(FOX 9) - Nearly three dozen horses with serious health issues are recovering thanks to a local equine rescue group and Animal Humane Society in northern Minnesota.
According to AHS, staff received a call from a local equine rescue group back in May. The group asked AHS to investigate possible animal abuse and neglect on a Carlton County farm.
AHS found dozens of horses living on a rural farm near Wrenshall that appeared to be underfed and lacking appropriate veterinary care.
AHS Humane Agent Amanda Oquist counted a total of 60 horses, most of which were in "poor shape." Oquist visited the farm again in June with a veterinarian and veterinary technician to assess the horses’ health and take photographs for documentation.
"When determining if a horse is a healthy weight, we use something called the Henneke Body Condition scoring system," Oquist said in a report on the AHS website. "The veterinary staff and I agreed that the majority of horses were at a body condition score of 3 [optimal score is 5]."
According to AHS, hay and grass were available, but it was "clear the overwhelming number of horses was contributing to food competition and fighting."
Because so many of the horses were feral stallions, removing them safely and finding them new homes required help and expertise from equine rescue agencies. So far, 31 horses have been removed from the farm. According to AHS, most of the horses were either sold at auction or in a private sale to responsible owners. Others were surrendered to Minnesota Hooved Animal Rescue Foundation or Pony Tales Refuge and Rehab, two local nonprofit organizations dedicated to helping horses and other hooved animals in need.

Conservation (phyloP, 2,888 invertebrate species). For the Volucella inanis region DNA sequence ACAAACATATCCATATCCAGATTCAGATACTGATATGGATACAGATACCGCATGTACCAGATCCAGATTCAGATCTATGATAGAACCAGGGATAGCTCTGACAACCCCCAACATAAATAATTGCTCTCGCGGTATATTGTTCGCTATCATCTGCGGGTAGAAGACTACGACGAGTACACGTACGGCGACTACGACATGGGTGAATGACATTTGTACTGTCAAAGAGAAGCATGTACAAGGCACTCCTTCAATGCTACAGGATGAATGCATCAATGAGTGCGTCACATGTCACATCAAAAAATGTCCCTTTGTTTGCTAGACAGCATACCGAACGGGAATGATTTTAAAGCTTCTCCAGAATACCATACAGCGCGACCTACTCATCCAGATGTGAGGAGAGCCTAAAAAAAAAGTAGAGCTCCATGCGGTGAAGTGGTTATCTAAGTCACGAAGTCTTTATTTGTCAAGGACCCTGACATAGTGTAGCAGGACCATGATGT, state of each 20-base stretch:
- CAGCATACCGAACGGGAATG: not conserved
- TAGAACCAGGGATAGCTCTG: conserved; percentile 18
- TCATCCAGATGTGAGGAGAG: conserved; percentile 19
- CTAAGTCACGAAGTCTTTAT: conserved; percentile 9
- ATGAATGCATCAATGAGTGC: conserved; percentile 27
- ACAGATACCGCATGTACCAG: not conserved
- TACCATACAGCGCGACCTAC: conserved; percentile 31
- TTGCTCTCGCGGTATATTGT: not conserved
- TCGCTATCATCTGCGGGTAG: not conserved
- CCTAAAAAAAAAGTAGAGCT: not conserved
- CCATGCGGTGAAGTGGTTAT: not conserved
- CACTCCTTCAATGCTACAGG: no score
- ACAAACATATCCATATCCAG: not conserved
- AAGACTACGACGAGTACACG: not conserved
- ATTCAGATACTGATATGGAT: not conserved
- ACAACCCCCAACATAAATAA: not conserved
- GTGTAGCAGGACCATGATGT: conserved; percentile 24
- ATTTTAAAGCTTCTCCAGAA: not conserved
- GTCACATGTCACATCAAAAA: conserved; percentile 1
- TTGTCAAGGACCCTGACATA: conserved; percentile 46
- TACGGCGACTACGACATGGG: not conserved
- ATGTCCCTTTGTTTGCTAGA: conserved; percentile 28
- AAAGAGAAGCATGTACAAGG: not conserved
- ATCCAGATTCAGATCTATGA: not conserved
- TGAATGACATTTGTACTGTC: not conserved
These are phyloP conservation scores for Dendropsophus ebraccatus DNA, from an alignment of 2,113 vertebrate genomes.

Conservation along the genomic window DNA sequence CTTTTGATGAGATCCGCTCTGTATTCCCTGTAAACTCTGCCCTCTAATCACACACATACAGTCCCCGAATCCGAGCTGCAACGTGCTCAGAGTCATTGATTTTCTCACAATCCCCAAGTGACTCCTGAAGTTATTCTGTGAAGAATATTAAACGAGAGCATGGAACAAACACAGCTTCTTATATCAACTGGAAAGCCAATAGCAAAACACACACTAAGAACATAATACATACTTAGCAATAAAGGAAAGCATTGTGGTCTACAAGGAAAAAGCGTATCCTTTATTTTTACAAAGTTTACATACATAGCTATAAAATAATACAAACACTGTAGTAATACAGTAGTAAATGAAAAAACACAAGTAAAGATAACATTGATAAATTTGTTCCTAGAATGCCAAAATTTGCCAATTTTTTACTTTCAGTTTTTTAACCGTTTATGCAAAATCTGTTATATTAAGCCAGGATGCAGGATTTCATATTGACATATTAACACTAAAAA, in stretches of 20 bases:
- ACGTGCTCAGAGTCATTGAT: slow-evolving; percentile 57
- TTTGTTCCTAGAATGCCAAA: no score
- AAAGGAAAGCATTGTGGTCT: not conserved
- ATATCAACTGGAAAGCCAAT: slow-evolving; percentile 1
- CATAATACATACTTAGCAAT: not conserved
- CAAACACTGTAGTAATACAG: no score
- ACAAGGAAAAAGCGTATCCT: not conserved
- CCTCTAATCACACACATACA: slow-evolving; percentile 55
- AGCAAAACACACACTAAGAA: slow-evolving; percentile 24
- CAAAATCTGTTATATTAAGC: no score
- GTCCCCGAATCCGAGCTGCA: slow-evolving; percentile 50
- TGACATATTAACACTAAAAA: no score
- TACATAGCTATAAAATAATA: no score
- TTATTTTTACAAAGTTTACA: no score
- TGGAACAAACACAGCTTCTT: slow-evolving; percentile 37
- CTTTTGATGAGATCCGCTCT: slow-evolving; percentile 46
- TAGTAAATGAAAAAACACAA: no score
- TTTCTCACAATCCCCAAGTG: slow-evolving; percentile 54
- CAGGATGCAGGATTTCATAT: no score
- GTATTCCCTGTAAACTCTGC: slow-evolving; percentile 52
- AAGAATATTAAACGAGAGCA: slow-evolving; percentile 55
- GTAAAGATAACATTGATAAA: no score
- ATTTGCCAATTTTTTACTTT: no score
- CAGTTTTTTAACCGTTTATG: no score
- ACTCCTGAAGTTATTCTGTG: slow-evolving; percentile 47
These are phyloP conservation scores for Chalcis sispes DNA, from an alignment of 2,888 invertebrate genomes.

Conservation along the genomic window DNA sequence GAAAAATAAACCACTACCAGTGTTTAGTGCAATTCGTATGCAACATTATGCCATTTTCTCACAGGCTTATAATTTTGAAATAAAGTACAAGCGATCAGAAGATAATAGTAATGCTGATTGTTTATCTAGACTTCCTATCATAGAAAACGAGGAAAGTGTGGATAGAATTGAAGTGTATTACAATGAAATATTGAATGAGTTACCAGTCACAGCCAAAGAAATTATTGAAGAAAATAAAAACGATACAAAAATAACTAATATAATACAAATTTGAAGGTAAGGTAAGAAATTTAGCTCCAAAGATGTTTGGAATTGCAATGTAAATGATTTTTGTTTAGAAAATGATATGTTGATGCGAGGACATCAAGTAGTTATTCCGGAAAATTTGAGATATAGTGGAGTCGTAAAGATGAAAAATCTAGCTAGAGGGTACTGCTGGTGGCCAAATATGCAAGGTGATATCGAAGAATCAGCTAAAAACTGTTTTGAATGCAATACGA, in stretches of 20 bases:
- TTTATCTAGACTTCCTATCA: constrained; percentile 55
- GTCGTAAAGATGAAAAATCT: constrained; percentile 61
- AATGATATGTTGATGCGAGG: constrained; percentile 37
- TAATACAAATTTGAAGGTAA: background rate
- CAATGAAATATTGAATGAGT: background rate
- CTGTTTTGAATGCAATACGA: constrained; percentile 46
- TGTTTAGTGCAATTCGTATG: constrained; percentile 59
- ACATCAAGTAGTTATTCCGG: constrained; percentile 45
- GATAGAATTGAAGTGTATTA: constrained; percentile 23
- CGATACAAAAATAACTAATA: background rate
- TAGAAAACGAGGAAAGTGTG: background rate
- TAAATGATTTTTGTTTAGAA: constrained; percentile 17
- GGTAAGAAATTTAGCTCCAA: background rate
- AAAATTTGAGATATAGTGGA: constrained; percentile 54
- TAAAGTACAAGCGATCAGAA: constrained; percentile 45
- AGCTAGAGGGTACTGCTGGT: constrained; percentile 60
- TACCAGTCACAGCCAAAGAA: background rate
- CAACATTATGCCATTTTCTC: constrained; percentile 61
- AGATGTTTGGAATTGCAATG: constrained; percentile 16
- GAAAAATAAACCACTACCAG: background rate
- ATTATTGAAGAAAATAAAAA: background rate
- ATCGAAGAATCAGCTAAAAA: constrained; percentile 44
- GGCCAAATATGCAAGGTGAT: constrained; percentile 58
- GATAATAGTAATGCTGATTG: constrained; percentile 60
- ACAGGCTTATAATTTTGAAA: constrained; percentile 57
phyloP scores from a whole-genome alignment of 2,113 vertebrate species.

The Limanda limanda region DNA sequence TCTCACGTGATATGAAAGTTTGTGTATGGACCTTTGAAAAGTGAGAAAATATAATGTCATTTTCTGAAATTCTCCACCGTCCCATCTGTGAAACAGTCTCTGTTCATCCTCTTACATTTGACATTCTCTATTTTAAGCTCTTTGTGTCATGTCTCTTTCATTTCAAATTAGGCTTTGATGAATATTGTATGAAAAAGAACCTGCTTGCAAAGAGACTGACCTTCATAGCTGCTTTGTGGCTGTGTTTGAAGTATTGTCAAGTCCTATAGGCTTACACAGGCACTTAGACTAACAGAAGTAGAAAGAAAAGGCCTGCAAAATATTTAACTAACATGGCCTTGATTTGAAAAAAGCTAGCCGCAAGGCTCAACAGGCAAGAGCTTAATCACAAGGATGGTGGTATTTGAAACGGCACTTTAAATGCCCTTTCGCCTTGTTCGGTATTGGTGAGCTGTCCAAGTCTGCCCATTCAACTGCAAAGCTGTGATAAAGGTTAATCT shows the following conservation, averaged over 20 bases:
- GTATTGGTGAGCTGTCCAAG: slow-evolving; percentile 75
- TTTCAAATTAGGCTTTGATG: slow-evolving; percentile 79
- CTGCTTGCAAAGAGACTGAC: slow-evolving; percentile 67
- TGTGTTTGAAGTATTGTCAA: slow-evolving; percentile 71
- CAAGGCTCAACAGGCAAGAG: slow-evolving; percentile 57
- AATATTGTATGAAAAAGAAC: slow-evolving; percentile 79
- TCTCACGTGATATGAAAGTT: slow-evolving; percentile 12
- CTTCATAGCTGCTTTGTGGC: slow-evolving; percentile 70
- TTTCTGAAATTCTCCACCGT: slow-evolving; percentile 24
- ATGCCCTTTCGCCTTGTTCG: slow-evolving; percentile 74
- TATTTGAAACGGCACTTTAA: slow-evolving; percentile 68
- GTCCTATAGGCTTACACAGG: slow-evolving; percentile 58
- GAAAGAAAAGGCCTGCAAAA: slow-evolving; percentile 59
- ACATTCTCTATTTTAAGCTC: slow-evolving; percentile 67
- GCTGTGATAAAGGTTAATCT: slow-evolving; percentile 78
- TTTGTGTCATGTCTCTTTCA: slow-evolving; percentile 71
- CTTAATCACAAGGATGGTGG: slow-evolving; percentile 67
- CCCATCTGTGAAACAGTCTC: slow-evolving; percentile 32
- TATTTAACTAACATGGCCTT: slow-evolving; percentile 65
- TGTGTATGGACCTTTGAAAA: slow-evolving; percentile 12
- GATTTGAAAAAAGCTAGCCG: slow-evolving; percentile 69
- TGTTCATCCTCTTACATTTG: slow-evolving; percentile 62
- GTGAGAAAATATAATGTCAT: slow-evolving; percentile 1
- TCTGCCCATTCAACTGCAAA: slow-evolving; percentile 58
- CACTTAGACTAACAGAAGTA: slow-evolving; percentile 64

Two of the horses surrendered to MHARF were humanely euthanized due to severe medical issues and another is suffering from pneumonia. Although he isn’t responding well to treatment, he’s receiving the compassionate veterinary care he deserves. Oquist believes personal illness and injury may be what led to neglect and poor breeding practices.
AHS, with the help of local law enforcement and the courts, could remove the animals as a last resort. However, according to AHS, the property owner has "been cooperative in reducing the number of horses under his care, making a seizure unnecessary."
Once the investigation is complete, the Carlton County attorney will decide if criminal charges are warranted. Oquist, the Carlton County Sheriff’s Office, and the owner agree that the goal is to have no more than 20 horses remaining on the property. To ensure this agreement is kept, Oquist will be visiting the farm twice a year.
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